Afghan president delays trip to India by few hours
KABUL, Afghanistan (AP) -- The Afghan president delayed his official trip to India by a few hours Monday to hold an emergency meeting with the NATO commander in Afghanistan and top Afghan security officials.
Ashraf Ghani was scheduled to leave for India early in the afternoon, said a palace official, but instead went into an emergency session with U.S. Gen. John Campbell. No further details were immediately available and the official spoke on condition of anonymity to discuss the meeting.
The Taliban have stepped up their attacks against Afghan security forces across the country and last week launched their annual spring offensive, which coincides with the melting of snow in the mountains and the start of warmer weather. The Taliban escalate their attacks every year when the warm weather allows them to more easily traverse the mountains along the Afghan-Pakistan border.
This fighting season is the first year that Afghan forces face the insurgents alone on the battlefield, following the withdrawal of foreign combat troops at the end of December.
Over the past three days, the northern Kunduz province has seen several Taliban attacks. The province's Gov. Omer Safi said reinforcements have arrived and that plans are underway for an operation in three different parts of Kunduz.
"There are casualties as a result of three days battles on both sides, but I can't provide precise figures as the fighting is still going on," Safi said.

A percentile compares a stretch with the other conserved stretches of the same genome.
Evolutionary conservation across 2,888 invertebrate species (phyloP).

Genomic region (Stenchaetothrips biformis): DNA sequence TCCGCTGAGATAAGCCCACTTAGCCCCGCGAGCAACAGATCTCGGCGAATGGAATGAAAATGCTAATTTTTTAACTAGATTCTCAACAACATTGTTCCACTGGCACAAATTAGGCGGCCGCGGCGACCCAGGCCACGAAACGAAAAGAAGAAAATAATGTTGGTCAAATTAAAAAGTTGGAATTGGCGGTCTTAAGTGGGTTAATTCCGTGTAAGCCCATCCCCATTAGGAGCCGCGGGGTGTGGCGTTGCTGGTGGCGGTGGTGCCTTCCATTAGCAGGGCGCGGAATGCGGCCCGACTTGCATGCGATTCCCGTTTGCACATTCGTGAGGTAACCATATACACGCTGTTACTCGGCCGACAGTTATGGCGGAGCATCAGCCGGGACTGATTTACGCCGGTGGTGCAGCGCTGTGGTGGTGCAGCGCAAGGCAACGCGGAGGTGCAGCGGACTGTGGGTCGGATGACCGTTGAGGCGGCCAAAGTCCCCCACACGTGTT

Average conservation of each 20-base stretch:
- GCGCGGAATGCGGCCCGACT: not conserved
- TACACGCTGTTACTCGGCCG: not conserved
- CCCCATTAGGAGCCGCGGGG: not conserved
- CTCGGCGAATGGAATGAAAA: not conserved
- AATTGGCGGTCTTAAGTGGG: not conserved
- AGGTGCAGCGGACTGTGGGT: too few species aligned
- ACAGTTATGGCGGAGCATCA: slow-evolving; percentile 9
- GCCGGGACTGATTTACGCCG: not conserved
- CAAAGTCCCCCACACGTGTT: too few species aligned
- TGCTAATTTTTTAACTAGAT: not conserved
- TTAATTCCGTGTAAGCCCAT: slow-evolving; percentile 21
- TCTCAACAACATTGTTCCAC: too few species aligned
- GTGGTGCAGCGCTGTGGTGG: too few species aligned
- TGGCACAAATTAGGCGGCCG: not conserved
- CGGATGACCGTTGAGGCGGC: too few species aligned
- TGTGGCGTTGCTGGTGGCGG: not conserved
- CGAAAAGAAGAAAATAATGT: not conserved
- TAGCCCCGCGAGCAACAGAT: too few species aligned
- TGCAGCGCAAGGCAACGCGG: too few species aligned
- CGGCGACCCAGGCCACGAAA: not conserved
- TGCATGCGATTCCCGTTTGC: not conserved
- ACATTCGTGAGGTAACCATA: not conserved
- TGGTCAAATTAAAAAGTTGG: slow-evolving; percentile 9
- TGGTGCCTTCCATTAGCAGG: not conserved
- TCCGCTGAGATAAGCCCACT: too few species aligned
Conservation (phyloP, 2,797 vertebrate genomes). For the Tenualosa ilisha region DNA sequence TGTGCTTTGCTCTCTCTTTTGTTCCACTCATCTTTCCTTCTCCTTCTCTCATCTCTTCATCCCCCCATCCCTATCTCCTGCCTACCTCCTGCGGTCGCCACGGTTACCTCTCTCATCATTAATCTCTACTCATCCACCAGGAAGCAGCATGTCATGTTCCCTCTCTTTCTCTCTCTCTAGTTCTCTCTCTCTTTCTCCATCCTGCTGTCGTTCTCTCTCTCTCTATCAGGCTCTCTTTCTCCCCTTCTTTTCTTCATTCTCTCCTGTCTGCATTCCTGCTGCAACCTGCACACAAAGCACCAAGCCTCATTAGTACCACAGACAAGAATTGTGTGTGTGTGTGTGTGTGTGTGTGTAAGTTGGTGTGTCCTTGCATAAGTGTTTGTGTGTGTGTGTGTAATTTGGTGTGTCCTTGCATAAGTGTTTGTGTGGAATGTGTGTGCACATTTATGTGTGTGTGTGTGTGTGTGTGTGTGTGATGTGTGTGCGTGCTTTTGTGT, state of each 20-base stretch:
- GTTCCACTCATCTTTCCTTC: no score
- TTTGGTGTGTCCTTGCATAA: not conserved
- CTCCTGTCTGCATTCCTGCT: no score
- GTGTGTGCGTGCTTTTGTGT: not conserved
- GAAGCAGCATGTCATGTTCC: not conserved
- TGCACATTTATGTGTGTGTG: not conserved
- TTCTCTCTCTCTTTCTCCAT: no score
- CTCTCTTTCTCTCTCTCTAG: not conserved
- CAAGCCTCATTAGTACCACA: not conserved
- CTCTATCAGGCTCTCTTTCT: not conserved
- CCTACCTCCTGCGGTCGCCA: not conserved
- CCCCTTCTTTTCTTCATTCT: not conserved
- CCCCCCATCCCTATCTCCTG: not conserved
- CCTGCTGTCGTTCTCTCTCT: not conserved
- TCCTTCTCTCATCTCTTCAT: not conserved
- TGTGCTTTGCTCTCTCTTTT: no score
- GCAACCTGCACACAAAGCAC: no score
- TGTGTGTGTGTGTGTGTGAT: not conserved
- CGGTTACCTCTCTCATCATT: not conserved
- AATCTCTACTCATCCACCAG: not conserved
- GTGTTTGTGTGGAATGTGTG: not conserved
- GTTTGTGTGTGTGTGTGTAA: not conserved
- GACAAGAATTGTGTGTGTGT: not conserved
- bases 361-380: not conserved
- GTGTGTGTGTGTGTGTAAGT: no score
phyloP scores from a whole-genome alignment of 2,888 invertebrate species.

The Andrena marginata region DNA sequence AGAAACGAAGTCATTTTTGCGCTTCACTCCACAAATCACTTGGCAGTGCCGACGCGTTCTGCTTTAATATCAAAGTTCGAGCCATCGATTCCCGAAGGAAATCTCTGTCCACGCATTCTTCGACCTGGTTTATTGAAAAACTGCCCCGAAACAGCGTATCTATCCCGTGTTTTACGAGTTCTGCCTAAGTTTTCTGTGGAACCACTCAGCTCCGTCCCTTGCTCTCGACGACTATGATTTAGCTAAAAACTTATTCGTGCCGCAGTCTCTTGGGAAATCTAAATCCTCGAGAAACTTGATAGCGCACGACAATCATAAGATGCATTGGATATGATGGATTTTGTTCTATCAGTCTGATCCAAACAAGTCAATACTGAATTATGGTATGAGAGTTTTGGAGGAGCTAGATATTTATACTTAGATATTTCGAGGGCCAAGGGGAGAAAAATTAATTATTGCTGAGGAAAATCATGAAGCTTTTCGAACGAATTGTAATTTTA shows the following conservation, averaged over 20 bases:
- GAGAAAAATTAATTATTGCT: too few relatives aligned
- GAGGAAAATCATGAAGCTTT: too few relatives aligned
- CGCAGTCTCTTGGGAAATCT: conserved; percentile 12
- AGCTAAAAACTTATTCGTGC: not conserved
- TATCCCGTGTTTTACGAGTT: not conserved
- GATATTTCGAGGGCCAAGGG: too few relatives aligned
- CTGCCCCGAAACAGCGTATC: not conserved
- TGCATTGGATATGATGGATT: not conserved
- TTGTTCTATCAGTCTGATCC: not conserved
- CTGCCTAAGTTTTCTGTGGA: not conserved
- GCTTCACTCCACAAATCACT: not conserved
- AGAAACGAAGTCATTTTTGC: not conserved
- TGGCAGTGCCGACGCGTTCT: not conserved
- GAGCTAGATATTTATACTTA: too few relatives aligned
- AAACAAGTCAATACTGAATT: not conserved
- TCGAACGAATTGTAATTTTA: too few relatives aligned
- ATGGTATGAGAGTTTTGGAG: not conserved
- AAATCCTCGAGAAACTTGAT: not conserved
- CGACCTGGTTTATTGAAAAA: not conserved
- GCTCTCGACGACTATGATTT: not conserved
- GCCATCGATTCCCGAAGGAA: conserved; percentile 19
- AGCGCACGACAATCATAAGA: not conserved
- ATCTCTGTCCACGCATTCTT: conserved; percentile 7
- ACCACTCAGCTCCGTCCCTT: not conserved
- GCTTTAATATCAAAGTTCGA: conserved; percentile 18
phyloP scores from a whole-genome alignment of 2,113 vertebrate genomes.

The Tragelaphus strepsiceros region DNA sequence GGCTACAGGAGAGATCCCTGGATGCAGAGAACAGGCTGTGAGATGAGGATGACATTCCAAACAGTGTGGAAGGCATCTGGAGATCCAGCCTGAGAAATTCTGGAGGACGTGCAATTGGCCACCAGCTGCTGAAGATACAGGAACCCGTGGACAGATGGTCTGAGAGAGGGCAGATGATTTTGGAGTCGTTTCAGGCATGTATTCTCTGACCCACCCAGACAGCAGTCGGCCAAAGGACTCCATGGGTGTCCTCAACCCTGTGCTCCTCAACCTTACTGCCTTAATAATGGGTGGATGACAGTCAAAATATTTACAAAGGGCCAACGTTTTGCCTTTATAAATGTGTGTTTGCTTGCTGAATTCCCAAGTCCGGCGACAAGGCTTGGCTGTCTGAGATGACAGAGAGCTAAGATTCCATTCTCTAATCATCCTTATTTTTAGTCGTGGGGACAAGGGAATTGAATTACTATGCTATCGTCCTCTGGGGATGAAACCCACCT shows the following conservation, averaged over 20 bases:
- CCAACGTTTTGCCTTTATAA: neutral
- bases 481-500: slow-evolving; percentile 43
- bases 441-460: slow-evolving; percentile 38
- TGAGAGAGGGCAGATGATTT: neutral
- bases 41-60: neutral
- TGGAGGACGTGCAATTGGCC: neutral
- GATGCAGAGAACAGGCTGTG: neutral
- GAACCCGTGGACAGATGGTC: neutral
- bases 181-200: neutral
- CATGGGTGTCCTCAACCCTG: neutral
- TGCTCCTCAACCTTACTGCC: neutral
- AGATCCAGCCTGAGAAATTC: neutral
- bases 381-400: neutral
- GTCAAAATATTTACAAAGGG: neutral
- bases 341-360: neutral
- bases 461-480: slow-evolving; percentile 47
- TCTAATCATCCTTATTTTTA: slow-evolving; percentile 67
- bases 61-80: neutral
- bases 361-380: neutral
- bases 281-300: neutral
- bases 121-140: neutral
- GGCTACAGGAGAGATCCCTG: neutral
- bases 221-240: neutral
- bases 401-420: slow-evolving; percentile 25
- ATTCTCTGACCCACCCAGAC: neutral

But after more than a decade of war, the Taliban appear no closer to their goal of overthrowing the Kabul government, something that has opened up an opportunity for what is perceived to be an affiliate of the Islamic State group, which already controls large parts of Iraq and Syria, to establish a small presence in Afghanistan. The development has alarmed many Afghans.
Before his meeting with Ghani, Campbell, the NATO commander, warned of the "potential threat for Afghanistan" from Islamic State extremists and stressed that this is a regional and not just an Afghan problem.
"We know that their recruiting is going on, we know that there is a little bit of money passing back and forth, but what we haven't seen is them really operationalized," Campbell said. He added that IS will likely attempt to become fully operational over the summer but that the international forces are "working with our Afghan partners make sure that they can't do that."
Meanwhile, at least five civilians were killed when a bomb detonated inside a house in the southern Zabul province, Atta Jan, head of the Zabul provincial council said. Two children and a woman were among those killed in the explosion on Sunday night in the Shinkay district, he said.
And in the eastern Khost province, three policemen were wounded when a roadside bomb exploded targeting their vehicle, said Mubariz Mohammad Zadran, spokesman for the provincial governor.